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U.S. Senators under scrutiny after selling millions in stocks prior to coronavirus pandemic

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U.S. Lawmakers are being criticized after selling millions in stocks before the coronavirus outbreak hit U.S. markets. Yahoo Finance’s Jessica Smith joins the On The Move panel to break down the latest developments.

Video Transcript

ADAM SHAPIRO: But one thing that's drawn a lot of attention, and a lot of it negative, is news about senators who may have been briefed about the coming pandemic who sold stock and might have gained from insider information. Jess Smith, our correspondent in Washington, DC has more for us on this one. Jess--

JESS SMITH: Yeah, Adam. Several senators are facing criticism this morning after reports that they sold stock after being briefed about the coronavirus, but before the market started tanking. Four senators are said to have made trades, but two in particular are facing a lot of criticism. The first is Senator Richard Burr. ProPublica reports on February 13, he sold between $628,000 to $1.7 million worth of stock in 33 separate transactions. He is the chairman of the Senate Intel Committee, and he was getting daily briefings about the coronavirus at that time, according to Reuters.

So there are a lot of questions about why he made those trades. In a new statement this morning, he acknowledged-- he seemed to acknowledge-- that the virus was impacting his decisions when he was making these transactions. He said that he relied on public news reports. So he's saying he was not using the classified information that he was getting about this, but I think there is going to be a lot of question about how the chair of the Intel Committee separated the public news reports from the classified information that he was getting in these briefings. He has asked the Senate Ethics Committee to look into that. We did reach out to the Senate's Ethics Committee. We have not heard back on the status of that investigation.

The second senator who is facing a lot of criticism this morning is Senator Kelly Loeffler. She is the newest member of the Senate, and the Daily Beast found that the very day there was an all senators private briefing on the coronavirus, she made her first stock sale of the time in hers-- of her time in the Senate. So this is the first one. She also went on to sell seven figures worth of stock. She made two purchases, and one of those purchases was a tech company that deals in teleconferencing software. So a company that could perform well as all of these people are working from home. Loeffler says this is a baseless attack. On Twitter, she has said that she didn't know anything about these investment decisions. She is not involved. Third party advisors told her later about the decisions they made.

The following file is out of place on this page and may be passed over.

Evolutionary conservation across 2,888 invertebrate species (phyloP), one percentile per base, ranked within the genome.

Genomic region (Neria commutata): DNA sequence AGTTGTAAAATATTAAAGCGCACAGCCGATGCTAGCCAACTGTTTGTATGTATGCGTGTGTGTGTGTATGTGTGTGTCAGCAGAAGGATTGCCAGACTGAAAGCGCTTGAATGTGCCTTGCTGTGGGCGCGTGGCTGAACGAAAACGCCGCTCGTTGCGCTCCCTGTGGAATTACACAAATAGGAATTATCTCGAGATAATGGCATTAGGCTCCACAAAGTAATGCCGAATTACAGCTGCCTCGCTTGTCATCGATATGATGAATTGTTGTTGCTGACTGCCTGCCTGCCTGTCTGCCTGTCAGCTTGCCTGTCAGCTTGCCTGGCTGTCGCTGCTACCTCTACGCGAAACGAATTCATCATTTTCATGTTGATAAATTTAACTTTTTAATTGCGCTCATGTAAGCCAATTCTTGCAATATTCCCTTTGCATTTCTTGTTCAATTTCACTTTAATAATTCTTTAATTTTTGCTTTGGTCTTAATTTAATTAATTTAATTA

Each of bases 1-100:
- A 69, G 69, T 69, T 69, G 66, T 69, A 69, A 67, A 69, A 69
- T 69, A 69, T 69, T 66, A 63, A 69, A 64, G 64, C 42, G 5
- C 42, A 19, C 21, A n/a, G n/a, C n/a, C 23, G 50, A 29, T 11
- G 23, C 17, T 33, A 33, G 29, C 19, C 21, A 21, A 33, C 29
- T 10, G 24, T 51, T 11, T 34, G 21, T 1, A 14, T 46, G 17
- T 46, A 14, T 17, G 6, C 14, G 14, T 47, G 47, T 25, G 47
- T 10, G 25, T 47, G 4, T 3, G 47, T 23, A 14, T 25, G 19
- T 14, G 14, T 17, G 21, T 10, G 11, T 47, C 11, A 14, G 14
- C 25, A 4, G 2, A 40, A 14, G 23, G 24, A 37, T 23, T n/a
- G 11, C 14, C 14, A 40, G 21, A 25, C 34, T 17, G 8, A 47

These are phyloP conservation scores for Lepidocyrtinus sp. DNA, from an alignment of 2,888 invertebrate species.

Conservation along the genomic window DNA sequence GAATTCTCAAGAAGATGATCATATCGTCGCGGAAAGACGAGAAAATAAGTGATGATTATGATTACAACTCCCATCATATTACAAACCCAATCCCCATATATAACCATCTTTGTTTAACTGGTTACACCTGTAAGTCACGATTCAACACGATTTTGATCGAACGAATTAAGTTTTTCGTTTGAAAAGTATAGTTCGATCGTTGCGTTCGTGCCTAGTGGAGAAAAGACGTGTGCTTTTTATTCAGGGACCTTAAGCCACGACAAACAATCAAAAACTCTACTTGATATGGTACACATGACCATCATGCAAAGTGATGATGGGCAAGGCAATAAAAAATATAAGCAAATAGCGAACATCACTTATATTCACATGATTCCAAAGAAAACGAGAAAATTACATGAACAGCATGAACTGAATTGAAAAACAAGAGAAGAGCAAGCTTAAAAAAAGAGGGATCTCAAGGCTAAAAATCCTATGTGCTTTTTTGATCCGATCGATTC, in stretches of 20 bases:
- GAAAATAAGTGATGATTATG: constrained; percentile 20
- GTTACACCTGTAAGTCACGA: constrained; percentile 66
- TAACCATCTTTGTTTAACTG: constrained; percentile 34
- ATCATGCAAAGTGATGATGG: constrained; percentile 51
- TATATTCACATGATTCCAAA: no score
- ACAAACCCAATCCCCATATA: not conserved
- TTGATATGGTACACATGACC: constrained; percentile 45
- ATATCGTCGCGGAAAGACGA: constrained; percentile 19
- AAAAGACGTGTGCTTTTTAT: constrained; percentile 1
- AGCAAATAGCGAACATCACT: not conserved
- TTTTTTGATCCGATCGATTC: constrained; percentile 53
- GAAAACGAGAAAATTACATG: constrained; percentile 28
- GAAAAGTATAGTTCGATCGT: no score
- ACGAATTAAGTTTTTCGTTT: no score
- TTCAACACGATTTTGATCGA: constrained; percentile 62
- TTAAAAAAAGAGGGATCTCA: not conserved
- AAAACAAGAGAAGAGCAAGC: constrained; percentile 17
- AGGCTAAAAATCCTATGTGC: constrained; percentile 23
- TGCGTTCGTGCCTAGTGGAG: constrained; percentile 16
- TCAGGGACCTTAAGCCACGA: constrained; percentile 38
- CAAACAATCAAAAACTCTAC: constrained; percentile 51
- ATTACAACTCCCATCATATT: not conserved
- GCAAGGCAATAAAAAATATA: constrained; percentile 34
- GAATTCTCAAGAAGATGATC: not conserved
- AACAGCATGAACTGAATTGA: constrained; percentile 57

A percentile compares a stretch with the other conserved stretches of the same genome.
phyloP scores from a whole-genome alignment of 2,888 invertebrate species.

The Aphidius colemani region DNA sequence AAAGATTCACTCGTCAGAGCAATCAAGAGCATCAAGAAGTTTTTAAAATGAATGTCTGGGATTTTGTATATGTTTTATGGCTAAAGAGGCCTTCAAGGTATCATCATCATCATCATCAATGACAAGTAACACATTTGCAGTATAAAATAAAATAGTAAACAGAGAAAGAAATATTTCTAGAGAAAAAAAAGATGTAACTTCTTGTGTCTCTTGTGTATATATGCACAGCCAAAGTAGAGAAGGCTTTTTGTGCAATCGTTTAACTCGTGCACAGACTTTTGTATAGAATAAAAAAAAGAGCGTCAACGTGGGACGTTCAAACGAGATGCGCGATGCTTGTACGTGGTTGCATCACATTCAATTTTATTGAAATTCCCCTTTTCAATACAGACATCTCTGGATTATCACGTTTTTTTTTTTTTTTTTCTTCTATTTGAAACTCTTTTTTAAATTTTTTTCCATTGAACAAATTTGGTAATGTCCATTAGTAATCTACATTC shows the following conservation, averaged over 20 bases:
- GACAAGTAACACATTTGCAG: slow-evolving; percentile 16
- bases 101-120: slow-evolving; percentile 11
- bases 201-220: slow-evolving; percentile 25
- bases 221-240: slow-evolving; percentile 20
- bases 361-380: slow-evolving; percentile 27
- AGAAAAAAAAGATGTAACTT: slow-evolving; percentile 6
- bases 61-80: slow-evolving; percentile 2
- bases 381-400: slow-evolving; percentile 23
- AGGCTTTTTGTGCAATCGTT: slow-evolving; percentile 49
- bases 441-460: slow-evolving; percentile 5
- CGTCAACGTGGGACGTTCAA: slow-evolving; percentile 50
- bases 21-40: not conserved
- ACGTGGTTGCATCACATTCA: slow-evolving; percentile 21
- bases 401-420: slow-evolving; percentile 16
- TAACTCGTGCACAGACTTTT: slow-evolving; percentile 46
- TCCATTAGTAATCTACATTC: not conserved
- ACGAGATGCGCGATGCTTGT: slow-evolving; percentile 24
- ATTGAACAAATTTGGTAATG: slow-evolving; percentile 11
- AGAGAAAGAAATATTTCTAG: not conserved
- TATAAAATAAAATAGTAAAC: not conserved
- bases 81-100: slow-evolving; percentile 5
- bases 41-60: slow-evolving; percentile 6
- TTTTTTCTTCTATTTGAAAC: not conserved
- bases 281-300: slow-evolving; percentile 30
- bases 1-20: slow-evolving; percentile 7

Senators Inhofe and Feinstein are also facing questions about trades they made. Both of them say they were not aware. Other parties are making their investment decisions, and Feinstein noted she was not at the all senators private briefing on January 24. Adam--

- Hey, Jess. It's Julia. I'm also going to just point out that the senator from Georgia, Kelly Loeffler, she used to work for the Intercontinental Exchange so just throwing that out there. What kind of consequences could there be for this? And I do remember that "60 Minutes" episode that came out in 2011 that highlighted some of these actions that were taking place back then, and then you had the Stock Act. I thought that was supposed to curb this. What are the rules and what do you think the consequences could be?

JESS SMITH: Yeah. I think that still remains to be seen. We'll find out what comes of a potential Senate Ethics Committee investigation, if they do go forward with that investigation. There are quite a few people who are calling on these senators to resign, especially when it comes to Senator Burr who has acknowledged that the virus did kind of play a role in his thinking, though he says it was all public information. So we'll see what comes of that. And it is worth noting, he was one of the few senators who voted against the Stock Act when that was being considered a few years ago.

ADAM SHAPIRO: And this isn't the first time we've seen this issue of insider trading on Capitol Hill. Akiko, you have some insight for us.

AKIKO FUJITA: I'm not sure i have an insight so much as it is a comment. I mean, I think this-- just from an optics standpoint-- clearly not a very good one. Julia pointing out Senator Loeffler's history, but we should also point out she's married to the chairman of the New York Stock Exchange, so that clearly doesn't look good as well. I mean, I guess the counter argument to all of this would be, well, look. If you had followed the news back in January, you know, we knew coming out of China how seriously this virus was going to be. The question is whether these senators, at a time when the White House was downplaying the virus, was actually hearing otherwise on the other end. And I think that's why you're seeing the outrage now because there's been so much mixed messaging coming from the White House on just how the response should be in all of this. I do wonder how difficult it is, though, to really prove any kind of insider knowledge at this point, given the timing of all of this, and the fact that this was already a full-blown outbreak over in China at the time that they've alleged to have then sold.

ADAM SHAPIRO: Well, they used to be allowed to do that prior to the financial crisis of 2008. Congress passed legislation to prevent insider trading among its members, and then quietly removed that legislation in the few years after we got out of that crisis.